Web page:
It's more bulk and more stuff to maintain, but it might be worth a shot for fun, if nothing else.

            RussC did have a hand in testing/designing the Averatech Retro 7, which I've heard gets some crazy numbers of shots out of 12 grams. So it would be cool to test his hypothesis on an actual Phantom, if you have the temperatures to try it.

            I haven't heard many people test or run dual regulators on a Phantom.

            Comment


              #10
              This is an easy solution for me; at 110F I'm simply not playing

              But I will echo what others have said. Stick to the stock springs unless you can't get it to chrono under 280, then try the blue hammer spring. (Except that I'm checking out the website now and it appears the new guy only carries the red spring and silver springs... le sigh).

              Or, as suggested above, a regulator would be a good move, in which case you can simply turn down the pressure and not need to bother with swapping springs.

              I do find that with mine (unregulated) that I have to swap springs between CO2 and HPA, otherwise I have trouble reaching the correct velocity
              Dulce et decorum est pro comoedia mori

              Comment


                #11
                This all makes sense to me guys, thank you.

                It's super inconsistent currently.

                At the same time, I'm absolutely floored how many shots I'm getting out of a 12g. Even then, when it seems like its "low" on co2 and I go to change the 12g, sometimes I'm getting a big (everyone looks my way) POP HISS of co2 left in the 12g. (Doh, should have left it in!)

                Bummed to hear about the regulators, one of the joys of playing stock class with the Phantom for the first time this weekend was how unencumbered and "free" it feels in comparison to open class sniper pumps or playing with electros.

                What are my options other than Palmer's stabilizer?

                Comment


                  #12
                  Is there something like this integrated 12g changer/regulator that will go up to the aformentioned 800psi?
                  https://palmerspursuit.com/products/...13adc284&_ss=r

                  Comment


                  #13
                  One thing I see brought up a lot is the "air spring" behind the valve that supposedly exists. I think this is largely something that comes from the autococker/sniper world where the valve sealing surface is huge and spring tensions are relatively light. On Nelson valved guns I have NEVER had an issue with pressures spiking and causing low shots. My experience has been that velocity just goes up in these cases. On a unibody phantom I had years ago I ended up having to swap in the lightest hammer spring because it was on a 7oz CO2 tank in the middle of the summer at 80 degrees. This is all with stock valve/hammer springing. I'm sure if you really wanted to show this air spring effect you could run a lighter spring combo for both and make it happen.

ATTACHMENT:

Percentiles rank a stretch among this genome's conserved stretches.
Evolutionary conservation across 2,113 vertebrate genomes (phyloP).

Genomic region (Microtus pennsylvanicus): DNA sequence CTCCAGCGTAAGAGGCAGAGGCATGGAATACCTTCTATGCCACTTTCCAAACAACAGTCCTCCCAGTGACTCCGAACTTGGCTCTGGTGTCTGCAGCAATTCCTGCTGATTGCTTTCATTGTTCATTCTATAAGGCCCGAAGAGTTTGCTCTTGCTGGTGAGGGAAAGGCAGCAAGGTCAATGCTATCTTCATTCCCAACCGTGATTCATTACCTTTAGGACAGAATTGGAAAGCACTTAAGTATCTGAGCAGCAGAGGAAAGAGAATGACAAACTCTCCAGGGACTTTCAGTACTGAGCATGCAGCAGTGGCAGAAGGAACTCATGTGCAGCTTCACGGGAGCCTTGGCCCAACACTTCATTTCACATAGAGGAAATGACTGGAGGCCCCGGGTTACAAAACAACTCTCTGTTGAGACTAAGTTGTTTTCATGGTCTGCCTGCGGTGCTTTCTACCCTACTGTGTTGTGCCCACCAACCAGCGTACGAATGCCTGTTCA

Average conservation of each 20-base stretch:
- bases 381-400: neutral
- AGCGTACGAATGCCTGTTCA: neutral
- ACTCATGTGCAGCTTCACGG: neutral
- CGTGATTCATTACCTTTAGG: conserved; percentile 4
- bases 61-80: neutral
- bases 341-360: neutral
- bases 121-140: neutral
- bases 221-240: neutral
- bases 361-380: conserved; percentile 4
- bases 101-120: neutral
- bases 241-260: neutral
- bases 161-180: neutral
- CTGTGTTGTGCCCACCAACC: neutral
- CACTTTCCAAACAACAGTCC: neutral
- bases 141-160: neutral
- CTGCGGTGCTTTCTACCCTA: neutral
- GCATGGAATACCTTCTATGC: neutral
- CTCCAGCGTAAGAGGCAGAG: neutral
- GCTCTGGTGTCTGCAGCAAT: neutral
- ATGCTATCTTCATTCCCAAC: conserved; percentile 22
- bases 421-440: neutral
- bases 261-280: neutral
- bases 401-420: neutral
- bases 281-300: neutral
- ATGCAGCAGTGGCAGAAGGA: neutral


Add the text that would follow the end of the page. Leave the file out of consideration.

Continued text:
Another factor to consider is that Nelson valves don't flow like other valves. The airflow isn't THROUGH the valve face, it's past the valve face into the transfer ports in the power tube. Therefore the flow isn't in the direction that would return the cup seal to the valve face but actually perpendicular to that valve face.

                  In terms of springs though...just run the stock CCI spring set and don't mess with it too much. There isn't much to be gained beyond the original design.

                  Comment


                    #14
                    I have always been in the Keep it Simple no reg needed on a Phantom camp. However due to the extreme conditions the OP is playing in Arizona 110* days I think the issue is the CO2 pressure is spiking choking the valve. I have heard of this happening regs solved the issue. I have never experienced this myself but when it 110* in NY I’m staying close to the pool. I’m to fat and old to be running around in 100*+ heat. lol

                    In the OP case I think regulating may be his best bet to keep pressures consistent. I recommend the palmers regs. Make sure the the reg you use operates at least to 800-825psi I have found this to be the best range for stock silver springs on both HPA and 12g/CO2.

                    Comment